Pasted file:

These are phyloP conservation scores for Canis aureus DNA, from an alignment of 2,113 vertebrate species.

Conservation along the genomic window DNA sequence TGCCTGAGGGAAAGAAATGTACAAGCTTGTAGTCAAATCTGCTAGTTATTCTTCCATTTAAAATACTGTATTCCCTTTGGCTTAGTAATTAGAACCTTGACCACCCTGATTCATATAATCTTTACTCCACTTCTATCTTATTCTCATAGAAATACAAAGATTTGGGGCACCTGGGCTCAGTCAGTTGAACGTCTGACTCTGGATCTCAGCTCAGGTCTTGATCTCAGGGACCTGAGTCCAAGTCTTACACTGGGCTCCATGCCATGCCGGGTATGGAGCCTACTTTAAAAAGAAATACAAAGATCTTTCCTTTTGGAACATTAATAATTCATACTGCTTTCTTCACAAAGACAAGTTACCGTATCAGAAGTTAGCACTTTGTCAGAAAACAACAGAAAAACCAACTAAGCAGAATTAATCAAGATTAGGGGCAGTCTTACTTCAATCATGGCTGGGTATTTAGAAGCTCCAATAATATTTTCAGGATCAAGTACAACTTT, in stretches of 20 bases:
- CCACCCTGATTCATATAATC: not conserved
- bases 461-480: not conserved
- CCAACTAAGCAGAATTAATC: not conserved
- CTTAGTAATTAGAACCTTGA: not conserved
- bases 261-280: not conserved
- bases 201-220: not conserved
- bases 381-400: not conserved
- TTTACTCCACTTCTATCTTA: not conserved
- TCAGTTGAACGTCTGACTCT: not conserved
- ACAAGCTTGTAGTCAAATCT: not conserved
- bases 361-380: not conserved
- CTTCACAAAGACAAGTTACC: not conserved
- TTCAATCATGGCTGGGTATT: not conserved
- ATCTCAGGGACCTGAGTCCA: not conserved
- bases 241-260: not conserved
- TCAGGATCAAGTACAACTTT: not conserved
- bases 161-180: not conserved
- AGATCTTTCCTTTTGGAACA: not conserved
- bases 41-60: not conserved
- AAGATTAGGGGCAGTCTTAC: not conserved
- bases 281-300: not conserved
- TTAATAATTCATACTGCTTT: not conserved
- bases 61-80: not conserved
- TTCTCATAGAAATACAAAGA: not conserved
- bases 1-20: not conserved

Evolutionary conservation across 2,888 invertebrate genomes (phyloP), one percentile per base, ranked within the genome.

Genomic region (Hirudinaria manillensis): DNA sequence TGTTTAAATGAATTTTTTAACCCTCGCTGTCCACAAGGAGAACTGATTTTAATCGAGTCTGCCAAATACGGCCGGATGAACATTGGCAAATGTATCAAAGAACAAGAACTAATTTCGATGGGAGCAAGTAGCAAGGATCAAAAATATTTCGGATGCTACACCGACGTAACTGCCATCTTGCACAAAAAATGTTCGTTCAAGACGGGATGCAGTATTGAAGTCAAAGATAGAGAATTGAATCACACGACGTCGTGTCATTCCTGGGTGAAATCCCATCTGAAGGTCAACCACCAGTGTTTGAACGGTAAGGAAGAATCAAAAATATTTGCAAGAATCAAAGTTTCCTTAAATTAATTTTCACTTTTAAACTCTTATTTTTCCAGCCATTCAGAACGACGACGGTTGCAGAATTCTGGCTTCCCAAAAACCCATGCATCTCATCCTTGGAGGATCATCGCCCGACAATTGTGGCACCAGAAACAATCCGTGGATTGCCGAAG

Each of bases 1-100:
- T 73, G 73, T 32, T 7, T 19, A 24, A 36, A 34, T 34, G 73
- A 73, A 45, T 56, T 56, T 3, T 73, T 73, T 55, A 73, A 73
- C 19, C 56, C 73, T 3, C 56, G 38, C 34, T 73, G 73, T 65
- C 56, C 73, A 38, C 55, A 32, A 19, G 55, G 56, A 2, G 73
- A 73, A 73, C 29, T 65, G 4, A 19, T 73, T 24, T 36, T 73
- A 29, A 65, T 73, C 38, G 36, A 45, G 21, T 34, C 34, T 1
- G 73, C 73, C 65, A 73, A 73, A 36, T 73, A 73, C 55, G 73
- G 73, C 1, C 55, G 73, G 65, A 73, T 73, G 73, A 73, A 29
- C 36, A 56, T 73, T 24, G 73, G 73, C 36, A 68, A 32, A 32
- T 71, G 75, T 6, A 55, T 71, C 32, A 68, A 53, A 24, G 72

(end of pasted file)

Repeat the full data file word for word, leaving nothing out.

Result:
These are phyloP conservation scores for Canis aureus DNA, from an alignment of 2,113 vertebrate species.

Conservation along the genomic window DNA sequence TGCCTGAGGGAAAGAAATGTACAAGCTTGTAGTCAAATCTGCTAGTTATTCTTCCATTTAAAATACTGTATTCCCTTTGGCTTAGTAATTAGAACCTTGACCACCCTGATTCATATAATCTTTACTCCACTTCTATCTTATTCTCATAGAAATACAAAGATTTGGGGCACCTGGGCTCAGTCAGTTGAACGTCTGACTCTGGATCTCAGCTCAGGTCTTGATCTCAGGGACCTGAGTCCAAGTCTTACACTGGGCTCCATGCCATGCCGGGTATGGAGCCTACTTTAAAAAGAAATACAAAGATCTTTCCTTTTGGAACATTAATAATTCATACTGCTTTCTTCACAAAGACAAGTTACCGTATCAGAAGTTAGCACTTTGTCAGAAAACAACAGAAAAACCAACTAAGCAGAATTAATCAAGATTAGGGGCAGTCTTACTTCAATCATGGCTGGGTATTTAGAAGCTCCAATAATATTTTCAGGATCAAGTACAACTTT, in stretches of 20 bases:
- CCACCCTGATTCATATAATC: not conserved
- bases 461-480: not conserved
- CCAACTAAGCAGAATTAATC: not conserved
- CTTAGTAATTAGAACCTTGA: not conserved
- bases 261-280: not conserved
- bases 201-220: not conserved
- bases 381-400: not conserved
- TTTACTCCACTTCTATCTTA: not conserved
- TCAGTTGAACGTCTGACTCT: not conserved
- ACAAGCTTGTAGTCAAATCT: not conserved
- bases 361-380: not conserved
- CTTCACAAAGACAAGTTACC: not conserved
- TTCAATCATGGCTGGGTATT: not conserved
- ATCTCAGGGACCTGAGTCCA: not conserved
- bases 241-260: not conserved
- TCAGGATCAAGTACAACTTT: not conserved
- bases 161-180: not conserved
- AGATCTTTCCTTTTGGAACA: not conserved
- bases 41-60: not conserved
- AAGATTAGGGGCAGTCTTAC: not conserved
- bases 281-300: not conserved
- TTAATAATTCATACTGCTTT: not conserved
- bases 61-80: not conserved
- TTCTCATAGAAATACAAAGA: not conserved
- bases 1-20: not conserved

Evolutionary conservation across 2,888 invertebrate genomes (phyloP), one percentile per base, ranked within the genome.

Genomic region (Hirudinaria manillensis): DNA sequence TGTTTAAATGAATTTTTTAACCCTCGCTGTCCACAAGGAGAACTGATTTTAATCGAGTCTGCCAAATACGGCCGGATGAACATTGGCAAATGTATCAAAGAACAAGAACTAATTTCGATGGGAGCAAGTAGCAAGGATCAAAAATATTTCGGATGCTACACCGACGTAACTGCCATCTTGCACAAAAAATGTTCGTTCAAGACGGGATGCAGTATTGAAGTCAAAGATAGAGAATTGAATCACACGACGTCGTGTCATTCCTGGGTGAAATCCCATCTGAAGGTCAACCACCAGTGTTTGAACGGTAAGGAAGAATCAAAAATATTTGCAAGAATCAAAGTTTCCTTAAATTAATTTTCACTTTTAAACTCTTATTTTTCCAGCCATTCAGAACGACGACGGTTGCAGAATTCTGGCTTCCCAAAAACCCATGCATCTCATCCTTGGAGGATCATCGCCCGACAATTGTGGCACCAGAAACAATCCGTGGATTGCCGAAG

Each of bases 1-100:
- T 73, G 73, T 32, T 7, T 19, A 24, A 36, A 34, T 34, G 73
- A 73, A 45, T 56, T 56, T 3, T 73, T 73, T 55, A 73, A 73
- C 19, C 56, C 73, T 3, C 56, G 38, C 34, T 73, G 73, T 65
- C 56, C 73, A 38, C 55, A 32, A 19, G 55, G 56, A 2, G 73
- A 73, A 73, C 29, T 65, G 4, A 19, T 73, T 24, T 36, T 73
- A 29, A 65, T 73, C 38, G 36, A 45, G 21, T 34, C 34, T 1
- G 73, C 73, C 65, A 73, A 73, A 36, T 73, A 73, C 55, G 73
- G 73, C 1, C 55, G 73, G 65, A 73, T 73, G 73, A 73, A 29
- C 36, A 56, T 73, T 24, G 73, G 73, C 36, A 68, A 32, A 32
- T 71, G 75, T 6, A 55, T 71, C 32, A 68, A 53, A 24, G 72